House panel approves cyber attribution bill
Rep. Ted Yoho. Photo: Tom Williams/CQ Roll Call
The House Committee on Foreign Affairs approved the Cyber Deterrence and Response Act Thursday, a bill that would require the White House to publicly identify and sanction any foreign, state-sponsored cyber threat.
Why it matters: The president currently has wide discretion over releasing information about foreign cyber campaigns. This would both tie the president's hands and ensure action.
- The Obama and Trump White Houses both have been hesitant to take Congressional direction on how to punish cyber attacks in the past. The general feeling from the executive branch is that a strict menu of responses to an attack limits the role of strategy. For example, it may be difficult to penalize a nation while seeking its help in a different matter.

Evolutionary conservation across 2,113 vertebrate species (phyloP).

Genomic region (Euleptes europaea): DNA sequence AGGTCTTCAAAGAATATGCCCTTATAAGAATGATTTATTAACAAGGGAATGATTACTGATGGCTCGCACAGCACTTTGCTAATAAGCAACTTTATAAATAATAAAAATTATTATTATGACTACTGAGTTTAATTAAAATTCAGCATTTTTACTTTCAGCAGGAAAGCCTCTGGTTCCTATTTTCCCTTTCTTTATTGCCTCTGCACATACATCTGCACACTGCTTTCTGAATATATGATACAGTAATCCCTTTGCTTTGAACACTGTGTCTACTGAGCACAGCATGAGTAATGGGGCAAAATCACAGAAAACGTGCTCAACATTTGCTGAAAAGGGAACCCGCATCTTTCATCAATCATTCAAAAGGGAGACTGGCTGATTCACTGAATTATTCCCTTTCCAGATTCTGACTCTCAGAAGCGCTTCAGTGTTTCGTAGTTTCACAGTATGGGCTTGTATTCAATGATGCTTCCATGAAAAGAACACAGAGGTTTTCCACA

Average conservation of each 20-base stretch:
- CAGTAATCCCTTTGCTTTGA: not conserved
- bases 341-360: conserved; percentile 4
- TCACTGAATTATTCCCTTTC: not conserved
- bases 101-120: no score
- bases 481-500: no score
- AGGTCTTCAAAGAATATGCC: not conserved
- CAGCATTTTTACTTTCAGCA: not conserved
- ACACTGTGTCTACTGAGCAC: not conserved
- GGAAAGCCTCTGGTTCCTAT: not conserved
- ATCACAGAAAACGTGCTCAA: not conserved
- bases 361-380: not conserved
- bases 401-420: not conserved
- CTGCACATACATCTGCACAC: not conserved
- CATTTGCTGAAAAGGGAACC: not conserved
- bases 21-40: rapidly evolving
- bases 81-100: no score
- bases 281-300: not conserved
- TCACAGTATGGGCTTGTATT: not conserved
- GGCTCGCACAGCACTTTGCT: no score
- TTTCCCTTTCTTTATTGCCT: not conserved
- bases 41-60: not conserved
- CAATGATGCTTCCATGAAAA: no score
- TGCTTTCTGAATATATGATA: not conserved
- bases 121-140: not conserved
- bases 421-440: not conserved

The details: The bill was spearheaded by Rep. Ted Yoho (R-Fl.).
- Under the bill, the president would have seven days to publish a new threat group in the Federal Register after it was discovered.
- The bill gives the president a wide array of choices for sanctions, including freezing assets, witholding aid and limiting trade.
- Individuals would be subject to travel bans.
- The president is free to take additional measures.